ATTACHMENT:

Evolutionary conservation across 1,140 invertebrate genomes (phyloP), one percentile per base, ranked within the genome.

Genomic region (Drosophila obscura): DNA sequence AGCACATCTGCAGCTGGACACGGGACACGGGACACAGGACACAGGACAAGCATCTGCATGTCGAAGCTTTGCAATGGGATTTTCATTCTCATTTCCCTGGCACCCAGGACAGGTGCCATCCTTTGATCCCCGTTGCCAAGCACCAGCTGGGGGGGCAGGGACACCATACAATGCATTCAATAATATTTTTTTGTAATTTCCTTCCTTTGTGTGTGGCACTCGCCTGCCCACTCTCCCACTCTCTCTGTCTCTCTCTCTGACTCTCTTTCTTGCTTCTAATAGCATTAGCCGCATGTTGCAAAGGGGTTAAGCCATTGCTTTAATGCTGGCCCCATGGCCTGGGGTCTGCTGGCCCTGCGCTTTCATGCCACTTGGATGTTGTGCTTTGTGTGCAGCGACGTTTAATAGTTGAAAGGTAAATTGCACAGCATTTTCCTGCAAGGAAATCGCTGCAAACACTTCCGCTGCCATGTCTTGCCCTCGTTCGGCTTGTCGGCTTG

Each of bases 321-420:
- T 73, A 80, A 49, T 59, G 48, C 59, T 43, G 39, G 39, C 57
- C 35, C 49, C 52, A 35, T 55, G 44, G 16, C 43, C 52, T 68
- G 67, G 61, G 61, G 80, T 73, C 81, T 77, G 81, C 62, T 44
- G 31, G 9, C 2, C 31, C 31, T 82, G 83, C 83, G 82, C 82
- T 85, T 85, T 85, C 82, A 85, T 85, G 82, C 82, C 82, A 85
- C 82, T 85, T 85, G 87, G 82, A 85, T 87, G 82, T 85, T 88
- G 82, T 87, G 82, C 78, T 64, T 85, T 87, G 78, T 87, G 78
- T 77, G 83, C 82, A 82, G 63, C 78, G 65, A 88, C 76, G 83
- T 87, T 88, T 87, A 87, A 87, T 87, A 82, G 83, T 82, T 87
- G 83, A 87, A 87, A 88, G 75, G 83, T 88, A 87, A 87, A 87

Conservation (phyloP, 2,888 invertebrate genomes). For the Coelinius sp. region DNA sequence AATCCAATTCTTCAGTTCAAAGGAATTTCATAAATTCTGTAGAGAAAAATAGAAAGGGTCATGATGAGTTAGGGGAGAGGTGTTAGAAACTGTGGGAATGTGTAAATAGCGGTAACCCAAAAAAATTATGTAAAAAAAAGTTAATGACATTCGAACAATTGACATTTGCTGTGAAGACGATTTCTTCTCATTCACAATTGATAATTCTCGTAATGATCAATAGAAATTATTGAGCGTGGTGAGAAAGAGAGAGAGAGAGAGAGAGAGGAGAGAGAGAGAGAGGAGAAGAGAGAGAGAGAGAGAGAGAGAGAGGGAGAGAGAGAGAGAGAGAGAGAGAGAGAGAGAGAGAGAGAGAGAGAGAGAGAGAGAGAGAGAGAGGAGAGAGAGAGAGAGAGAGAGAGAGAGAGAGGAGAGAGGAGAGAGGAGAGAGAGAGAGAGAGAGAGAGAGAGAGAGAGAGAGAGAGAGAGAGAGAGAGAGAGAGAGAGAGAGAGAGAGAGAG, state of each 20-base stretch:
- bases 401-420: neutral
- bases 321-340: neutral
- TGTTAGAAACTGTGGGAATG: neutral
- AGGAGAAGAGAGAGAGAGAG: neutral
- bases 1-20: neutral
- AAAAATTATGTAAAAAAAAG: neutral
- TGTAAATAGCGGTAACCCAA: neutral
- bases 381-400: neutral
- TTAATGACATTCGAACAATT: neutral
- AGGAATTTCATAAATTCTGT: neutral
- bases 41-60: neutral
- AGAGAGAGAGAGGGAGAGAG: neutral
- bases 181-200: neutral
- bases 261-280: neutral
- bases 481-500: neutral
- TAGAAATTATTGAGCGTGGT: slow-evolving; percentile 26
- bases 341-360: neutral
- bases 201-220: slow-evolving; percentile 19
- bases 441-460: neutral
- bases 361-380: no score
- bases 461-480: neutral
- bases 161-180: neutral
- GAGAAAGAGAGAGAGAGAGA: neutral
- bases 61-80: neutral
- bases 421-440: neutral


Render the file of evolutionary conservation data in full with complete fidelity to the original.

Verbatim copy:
Evolutionary conservation across 1,140 invertebrate genomes (phyloP), one percentile per base, ranked within the genome.

Genomic region (Drosophila obscura): DNA sequence AGCACATCTGCAGCTGGACACGGGACACGGGACACAGGACACAGGACAAGCATCTGCATGTCGAAGCTTTGCAATGGGATTTTCATTCTCATTTCCCTGGCACCCAGGACAGGTGCCATCCTTTGATCCCCGTTGCCAAGCACCAGCTGGGGGGGCAGGGACACCATACAATGCATTCAATAATATTTTTTTGTAATTTCCTTCCTTTGTGTGTGGCACTCGCCTGCCCACTCTCCCACTCTCTCTGTCTCTCTCTCTGACTCTCTTTCTTGCTTCTAATAGCATTAGCCGCATGTTGCAAAGGGGTTAAGCCATTGCTTTAATGCTGGCCCCATGGCCTGGGGTCTGCTGGCCCTGCGCTTTCATGCCACTTGGATGTTGTGCTTTGTGTGCAGCGACGTTTAATAGTTGAAAGGTAAATTGCACAGCATTTTCCTGCAAGGAAATCGCTGCAAACACTTCCGCTGCCATGTCTTGCCCTCGTTCGGCTTGTCGGCTTG

Each of bases 321-420:
- T 73, A 80, A 49, T 59, G 48, C 59, T 43, G 39, G 39, C 57
- C 35, C 49, C 52, A 35, T 55, G 44, G 16, C 43, C 52, T 68
- G 67, G 61, G 61, G 80, T 73, C 81, T 77, G 81, C 62, T 44
- G 31, G 9, C 2, C 31, C 31, T 82, G 83, C 83, G 82, C 82
- T 85, T 85, T 85, C 82, A 85, T 85, G 82, C 82, C 82, A 85
- C 82, T 85, T 85, G 87, G 82, A 85, T 87, G 82, T 85, T 88
- G 82, T 87, G 82, C 78, T 64, T 85, T 87, G 78, T 87, G 78
- T 77, G 83, C 82, A 82, G 63, C 78, G 65, A 88, C 76, G 83
- T 87, T 88, T 87, A 87, A 87, T 87, A 82, G 83, T 82, T 87
- G 83, A 87, A 87, A 88, G 75, G 83, T 88, A 87, A 87, A 87

Conservation (phyloP, 2,888 invertebrate genomes). For the Coelinius sp. region DNA sequence AATCCAATTCTTCAGTTCAAAGGAATTTCATAAATTCTGTAGAGAAAAATAGAAAGGGTCATGATGAGTTAGGGGAGAGGTGTTAGAAACTGTGGGAATGTGTAAATAGCGGTAACCCAAAAAAATTATGTAAAAAAAAGTTAATGACATTCGAACAATTGACATTTGCTGTGAAGACGATTTCTTCTCATTCACAATTGATAATTCTCGTAATGATCAATAGAAATTATTGAGCGTGGTGAGAAAGAGAGAGAGAGAGAGAGAGAGGAGAGAGAGAGAGAGGAGAAGAGAGAGAGAGAGAGAGAGAGAGAGGGAGAGAGAGAGAGAGAGAGAGAGAGAGAGAGAGAGAGAGAGAGAGAGAGAGAGAGAGAGAGAGAGGAGAGAGAGAGAGAGAGAGAGAGAGAGAGAGGAGAGAGGAGAGAGGAGAGAGAGAGAGAGAGAGAGAGAGAGAGAGAGAGAGAGAGAGAGAGAGAGAGAGAGAGAGAGAGAGAGAGAGAGAG, state of each 20-base stretch:
- bases 401-420: neutral
- bases 321-340: neutral
- TGTTAGAAACTGTGGGAATG: neutral
- AGGAGAAGAGAGAGAGAGAG: neutral
- bases 1-20: neutral
- AAAAATTATGTAAAAAAAAG: neutral
- TGTAAATAGCGGTAACCCAA: neutral
- bases 381-400: neutral
- TTAATGACATTCGAACAATT: neutral
- AGGAATTTCATAAATTCTGT: neutral
- bases 41-60: neutral
- AGAGAGAGAGAGGGAGAGAG: neutral
- bases 181-200: neutral
- bases 261-280: neutral
- bases 481-500: neutral
- TAGAAATTATTGAGCGTGGT: slow-evolving; percentile 26
- bases 341-360: neutral
- bases 201-220: slow-evolving; percentile 19
- bases 441-460: neutral
- bases 361-380: no score
- bases 461-480: neutral
- bases 161-180: neutral
- GAGAAAGAGAGAGAGAGAGA: neutral
- bases 61-80: neutral
- bases 421-440: neutral